Why Hedge Funds Don’t Worry About Carried Interest Tax Rules [DealBook]
Vic Fleischer writes that hedge fund managers have plenty of tax tricks up their sleeves: "[M]any top hedge fund managers have entered the business of reinsurance, using Bermuda-based reinsurance companies as a capital base for investment in their hedge funds. Insurance companies must hold capital in reserve, and there is nothing to stop an insurance company from holding a huge reserve and investing that capital in a hedge fund. By stapling a small reinsurance business onto billions of dollars of hedge fund capital, any profits can be indefinitely deferred from tax offshore."
Accounting for Earnings Manipulation [MB/WSJ]
Paying executives with stock-based comp was supposed to discourage them from earnings managment. "[A] forthcoming paper in Contemporary Accounting Research by Yongtae Kim, Haidan Li and Siqi Li of Santa Clara University suggests accounting firms think the risk is real. Examining a large sample of firms, the three found that the more sensitive CEOs’ wealth was to volatility in their companies’ stock, the more accounting firms tended to charge for audits."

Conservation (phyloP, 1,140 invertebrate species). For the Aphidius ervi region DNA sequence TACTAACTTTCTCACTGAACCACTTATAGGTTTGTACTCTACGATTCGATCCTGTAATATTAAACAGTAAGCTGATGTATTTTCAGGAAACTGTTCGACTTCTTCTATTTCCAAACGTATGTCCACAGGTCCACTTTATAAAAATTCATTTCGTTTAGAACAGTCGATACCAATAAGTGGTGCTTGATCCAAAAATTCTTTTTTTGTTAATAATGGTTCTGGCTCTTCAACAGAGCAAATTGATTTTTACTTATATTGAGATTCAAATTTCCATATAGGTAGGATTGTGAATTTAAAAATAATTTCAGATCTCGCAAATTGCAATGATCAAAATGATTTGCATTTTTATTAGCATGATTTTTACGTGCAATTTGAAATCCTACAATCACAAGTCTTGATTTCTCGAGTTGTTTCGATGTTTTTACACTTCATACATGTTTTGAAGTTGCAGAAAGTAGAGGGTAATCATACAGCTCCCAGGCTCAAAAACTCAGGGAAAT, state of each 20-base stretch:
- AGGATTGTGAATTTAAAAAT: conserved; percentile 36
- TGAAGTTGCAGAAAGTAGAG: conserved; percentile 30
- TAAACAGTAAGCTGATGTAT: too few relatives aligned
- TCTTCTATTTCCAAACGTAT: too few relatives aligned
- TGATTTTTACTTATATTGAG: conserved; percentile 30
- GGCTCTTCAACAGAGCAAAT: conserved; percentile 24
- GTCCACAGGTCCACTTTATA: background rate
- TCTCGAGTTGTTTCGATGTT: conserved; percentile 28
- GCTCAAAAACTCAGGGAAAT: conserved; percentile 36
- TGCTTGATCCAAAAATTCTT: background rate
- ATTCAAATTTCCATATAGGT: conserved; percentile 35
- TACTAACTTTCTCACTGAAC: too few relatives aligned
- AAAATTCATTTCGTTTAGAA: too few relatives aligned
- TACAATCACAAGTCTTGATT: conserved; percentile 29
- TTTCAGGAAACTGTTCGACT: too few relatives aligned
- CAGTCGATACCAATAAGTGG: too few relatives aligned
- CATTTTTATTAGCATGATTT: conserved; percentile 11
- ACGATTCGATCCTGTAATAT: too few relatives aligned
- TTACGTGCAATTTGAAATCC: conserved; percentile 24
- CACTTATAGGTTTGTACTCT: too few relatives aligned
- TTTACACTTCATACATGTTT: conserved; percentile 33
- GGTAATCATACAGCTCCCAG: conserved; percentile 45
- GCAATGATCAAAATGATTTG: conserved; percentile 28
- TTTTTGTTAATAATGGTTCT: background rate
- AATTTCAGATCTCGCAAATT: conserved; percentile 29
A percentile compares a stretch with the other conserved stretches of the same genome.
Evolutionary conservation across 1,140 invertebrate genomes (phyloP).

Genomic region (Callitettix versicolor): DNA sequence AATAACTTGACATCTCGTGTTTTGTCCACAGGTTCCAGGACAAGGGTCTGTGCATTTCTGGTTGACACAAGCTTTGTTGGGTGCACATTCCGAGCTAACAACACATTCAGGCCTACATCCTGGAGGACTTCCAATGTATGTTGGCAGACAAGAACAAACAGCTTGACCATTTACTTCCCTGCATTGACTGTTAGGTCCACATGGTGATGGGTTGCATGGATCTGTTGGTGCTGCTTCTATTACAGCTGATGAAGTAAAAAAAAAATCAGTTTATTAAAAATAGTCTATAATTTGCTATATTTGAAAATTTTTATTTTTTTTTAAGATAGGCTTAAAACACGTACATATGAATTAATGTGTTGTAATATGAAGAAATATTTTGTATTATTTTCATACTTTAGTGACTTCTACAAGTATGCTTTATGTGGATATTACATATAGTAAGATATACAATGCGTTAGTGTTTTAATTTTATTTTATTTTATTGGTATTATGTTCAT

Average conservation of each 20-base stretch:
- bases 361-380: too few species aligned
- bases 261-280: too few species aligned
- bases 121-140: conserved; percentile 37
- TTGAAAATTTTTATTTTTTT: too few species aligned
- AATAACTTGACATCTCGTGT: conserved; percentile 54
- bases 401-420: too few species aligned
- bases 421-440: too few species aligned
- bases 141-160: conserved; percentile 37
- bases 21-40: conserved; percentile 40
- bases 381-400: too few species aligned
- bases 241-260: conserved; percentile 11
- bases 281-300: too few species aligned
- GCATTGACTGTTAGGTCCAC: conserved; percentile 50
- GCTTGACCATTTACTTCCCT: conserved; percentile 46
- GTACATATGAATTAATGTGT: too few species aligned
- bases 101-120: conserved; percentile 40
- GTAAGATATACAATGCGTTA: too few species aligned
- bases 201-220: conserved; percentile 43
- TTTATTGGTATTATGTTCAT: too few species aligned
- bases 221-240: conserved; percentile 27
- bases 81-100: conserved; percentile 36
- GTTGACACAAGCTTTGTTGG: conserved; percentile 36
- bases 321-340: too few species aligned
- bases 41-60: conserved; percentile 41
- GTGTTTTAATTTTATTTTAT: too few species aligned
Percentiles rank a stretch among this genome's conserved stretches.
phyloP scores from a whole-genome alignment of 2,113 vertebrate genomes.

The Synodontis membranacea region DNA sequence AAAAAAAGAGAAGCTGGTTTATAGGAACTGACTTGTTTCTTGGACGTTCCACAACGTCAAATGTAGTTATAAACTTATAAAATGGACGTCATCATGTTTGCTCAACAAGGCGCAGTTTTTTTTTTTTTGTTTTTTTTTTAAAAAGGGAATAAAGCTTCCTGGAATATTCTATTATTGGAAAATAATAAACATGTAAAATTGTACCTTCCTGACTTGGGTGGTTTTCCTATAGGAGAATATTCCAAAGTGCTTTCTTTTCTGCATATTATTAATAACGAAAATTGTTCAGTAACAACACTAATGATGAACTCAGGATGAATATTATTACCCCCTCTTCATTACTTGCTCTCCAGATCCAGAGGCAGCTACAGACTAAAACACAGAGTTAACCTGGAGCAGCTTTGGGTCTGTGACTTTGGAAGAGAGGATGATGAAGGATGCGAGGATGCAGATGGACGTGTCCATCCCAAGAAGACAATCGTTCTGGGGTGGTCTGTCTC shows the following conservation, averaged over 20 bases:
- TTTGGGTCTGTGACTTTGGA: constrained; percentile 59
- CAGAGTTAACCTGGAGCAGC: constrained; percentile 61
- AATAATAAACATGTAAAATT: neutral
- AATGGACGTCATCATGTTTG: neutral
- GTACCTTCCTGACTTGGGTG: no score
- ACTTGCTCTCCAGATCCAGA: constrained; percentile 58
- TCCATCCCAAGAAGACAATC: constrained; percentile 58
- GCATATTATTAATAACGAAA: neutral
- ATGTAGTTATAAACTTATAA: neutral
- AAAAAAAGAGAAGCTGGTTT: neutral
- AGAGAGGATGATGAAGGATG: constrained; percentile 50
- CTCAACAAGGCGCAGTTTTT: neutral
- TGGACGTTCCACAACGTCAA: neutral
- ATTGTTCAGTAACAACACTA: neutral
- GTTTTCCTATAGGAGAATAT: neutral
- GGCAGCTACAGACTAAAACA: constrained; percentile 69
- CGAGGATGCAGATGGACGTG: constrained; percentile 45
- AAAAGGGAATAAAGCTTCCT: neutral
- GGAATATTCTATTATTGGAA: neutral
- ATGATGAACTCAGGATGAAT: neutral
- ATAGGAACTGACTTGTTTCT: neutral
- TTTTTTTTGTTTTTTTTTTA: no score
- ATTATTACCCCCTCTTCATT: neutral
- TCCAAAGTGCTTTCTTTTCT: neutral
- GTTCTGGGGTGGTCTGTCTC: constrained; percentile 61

Doubling Down on C.E.O. Pay [DealBook]
The Chipotle co-CEOs didn't make as much as Larry Ellison, but they do alright for themselves: "Chipotle paid its founder and co-chief executive, Steve Ells, $25.1 million in cash and stock last year. It paid Montgomery F. Moran, the company’s other co-chief executive, $24.4 million. Those figures put the men, college buddies who are now running the country’s hottest fast-food chain, near the top of the charts for executive paydays."
Carl Levin has had it up to his reading glasses with these inversions: "Sen. Carl Levin (D-Mich.) said that he would introduce legislation as soon as Thursday to make it harder for companies to buy foreign businesses to lower their tax bills. Levin told reporters that he would push legislation despite claims from Republicans that the only way to battle inversions, in which companies shift their legal address by merging with foreign outfits, is through tax reform." And he's not buying that "tax reform" excuse, either: "The trouble is tax reform has been the mantra for doing nothing for a long, long time," Levin said. "Tax reform, instead of a way to get things done, has been an impediment."
If weeding out unhappy employees is the goal, sure, why not?